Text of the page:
These ‘Gorgeous’ Ladies Were the True Pioneers of Women’s Wrestling
By Kirsten Fleming, NY Post:
During a 1985 audition inside a sweaty Los Angeles gym, a 21-year-old phlebotomist named Jeanne Basone volunteered to charge head first into the turnbuckle of a wrestling ring and land upside down. Despite having no wrestling experience, she nailed the difficult maneuver, impressing everyone in the room. “I just went for it,” recalls Basone, who was eager to break into show business. For her moxie, she was rewarded with a role on a new syndicated television show called “GLOW.”
Bashing your head into a turnbuckle might sound like a bizarre way to get noticed by the entertainment industry, but nothing about “GLOW” — short for the Gorgeous Ladies of Wrestling — was conventional.
Premiering in 1986, “GLOW” was an all-female wrestling program at a time when women were mere sideshows in the sport. The women were assigned flamboyant alter egos that embraced the more-is-more ethos of the 1980s.
Basone became a wild-child rocker chick named Hollywood, while Lori Palmer morphed into Colonel Ninotchka, a tall Soviet broad who adopted a Russian accent and sneered at “weak Americans.” The star of the show wasn’t a sexy bombshell but a 350-pound Samoan-American elite shot putter, Emily Dole, whose nom de suplex was Mount Fiji. Each was less politically correct than the next.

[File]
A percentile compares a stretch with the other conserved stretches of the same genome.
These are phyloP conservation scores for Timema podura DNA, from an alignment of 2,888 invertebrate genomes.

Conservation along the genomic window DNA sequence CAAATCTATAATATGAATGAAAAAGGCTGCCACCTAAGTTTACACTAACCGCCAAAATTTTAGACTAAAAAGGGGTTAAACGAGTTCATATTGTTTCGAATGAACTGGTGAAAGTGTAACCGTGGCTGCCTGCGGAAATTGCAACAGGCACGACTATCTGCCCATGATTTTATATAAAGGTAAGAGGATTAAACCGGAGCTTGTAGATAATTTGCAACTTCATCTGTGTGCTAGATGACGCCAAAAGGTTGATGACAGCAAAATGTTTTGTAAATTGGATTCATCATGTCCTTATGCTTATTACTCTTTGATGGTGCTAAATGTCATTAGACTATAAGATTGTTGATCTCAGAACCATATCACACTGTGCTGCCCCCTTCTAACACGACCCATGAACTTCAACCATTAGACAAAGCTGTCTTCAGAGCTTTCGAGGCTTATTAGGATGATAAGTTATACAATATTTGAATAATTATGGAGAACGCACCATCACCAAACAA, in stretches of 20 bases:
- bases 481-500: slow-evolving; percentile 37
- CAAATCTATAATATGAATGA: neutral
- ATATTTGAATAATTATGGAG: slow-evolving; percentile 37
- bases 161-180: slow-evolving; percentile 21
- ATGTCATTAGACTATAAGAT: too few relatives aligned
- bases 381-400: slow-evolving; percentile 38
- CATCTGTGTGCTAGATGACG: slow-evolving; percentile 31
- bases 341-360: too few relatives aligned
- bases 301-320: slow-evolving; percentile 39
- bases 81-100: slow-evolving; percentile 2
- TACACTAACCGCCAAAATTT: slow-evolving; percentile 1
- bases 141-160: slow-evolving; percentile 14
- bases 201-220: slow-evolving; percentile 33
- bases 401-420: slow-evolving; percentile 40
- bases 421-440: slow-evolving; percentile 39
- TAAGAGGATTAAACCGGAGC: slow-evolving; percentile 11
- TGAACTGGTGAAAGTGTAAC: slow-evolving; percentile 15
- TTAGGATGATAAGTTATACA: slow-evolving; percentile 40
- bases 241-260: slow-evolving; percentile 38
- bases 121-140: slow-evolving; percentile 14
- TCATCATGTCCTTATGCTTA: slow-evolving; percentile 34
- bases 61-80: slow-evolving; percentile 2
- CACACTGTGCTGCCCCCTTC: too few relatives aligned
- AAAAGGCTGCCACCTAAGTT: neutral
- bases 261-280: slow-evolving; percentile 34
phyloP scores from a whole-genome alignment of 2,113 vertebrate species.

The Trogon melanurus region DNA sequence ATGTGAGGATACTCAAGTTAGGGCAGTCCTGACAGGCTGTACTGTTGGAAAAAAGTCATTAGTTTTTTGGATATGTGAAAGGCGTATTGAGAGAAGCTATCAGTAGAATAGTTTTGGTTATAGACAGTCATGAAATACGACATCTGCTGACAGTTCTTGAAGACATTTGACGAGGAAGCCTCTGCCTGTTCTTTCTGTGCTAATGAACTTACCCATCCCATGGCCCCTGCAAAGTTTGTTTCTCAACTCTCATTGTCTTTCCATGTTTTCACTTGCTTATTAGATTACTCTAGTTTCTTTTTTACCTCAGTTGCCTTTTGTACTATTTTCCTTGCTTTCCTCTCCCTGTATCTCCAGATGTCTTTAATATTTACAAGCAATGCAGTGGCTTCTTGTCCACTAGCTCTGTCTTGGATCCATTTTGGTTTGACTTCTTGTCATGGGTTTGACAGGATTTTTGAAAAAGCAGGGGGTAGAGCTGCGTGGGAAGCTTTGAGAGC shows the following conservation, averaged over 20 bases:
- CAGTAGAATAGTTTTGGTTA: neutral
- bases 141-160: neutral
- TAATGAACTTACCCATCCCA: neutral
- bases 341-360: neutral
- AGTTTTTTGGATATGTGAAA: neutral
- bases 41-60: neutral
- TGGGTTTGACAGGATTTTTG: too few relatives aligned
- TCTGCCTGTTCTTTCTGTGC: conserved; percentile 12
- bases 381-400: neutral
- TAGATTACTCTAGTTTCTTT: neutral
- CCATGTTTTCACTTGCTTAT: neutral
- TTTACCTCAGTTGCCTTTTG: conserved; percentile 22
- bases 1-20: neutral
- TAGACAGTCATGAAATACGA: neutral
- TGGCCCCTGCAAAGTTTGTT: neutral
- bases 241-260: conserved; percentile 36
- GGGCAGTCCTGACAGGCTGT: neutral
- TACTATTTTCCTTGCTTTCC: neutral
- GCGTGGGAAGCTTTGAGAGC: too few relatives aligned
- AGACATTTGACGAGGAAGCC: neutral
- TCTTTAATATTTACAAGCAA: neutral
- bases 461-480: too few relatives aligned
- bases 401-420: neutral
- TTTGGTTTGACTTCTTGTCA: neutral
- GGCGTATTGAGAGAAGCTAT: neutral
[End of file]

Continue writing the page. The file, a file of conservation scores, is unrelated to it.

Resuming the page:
Naturally, it was a hit.
“It was holding up a warped mirror to reality,” says Steve Blance, a writer for the show who also played the referee. “It talked about pop culture, political stuff.”
Between bouts, the group of women — most of whom were actress wannabes, athletes and stunt women plucked from obscurity — performed campy comedic skits skewering pop culture and American mores. If “WWF” and “Laugh In” had a love child and dressed it in spandex, you’d get “GLOW.”
This week, Netflix is dusting off “GLOW” and traveling back to the 1980s with a dramedy of the same name, starring Alison Brie as a Russian “heel” (wrestling parlance for a villain). The show premieres Friday. Certainly, this fictionalized version has more than enough salacious real-life fodder to draw upon.
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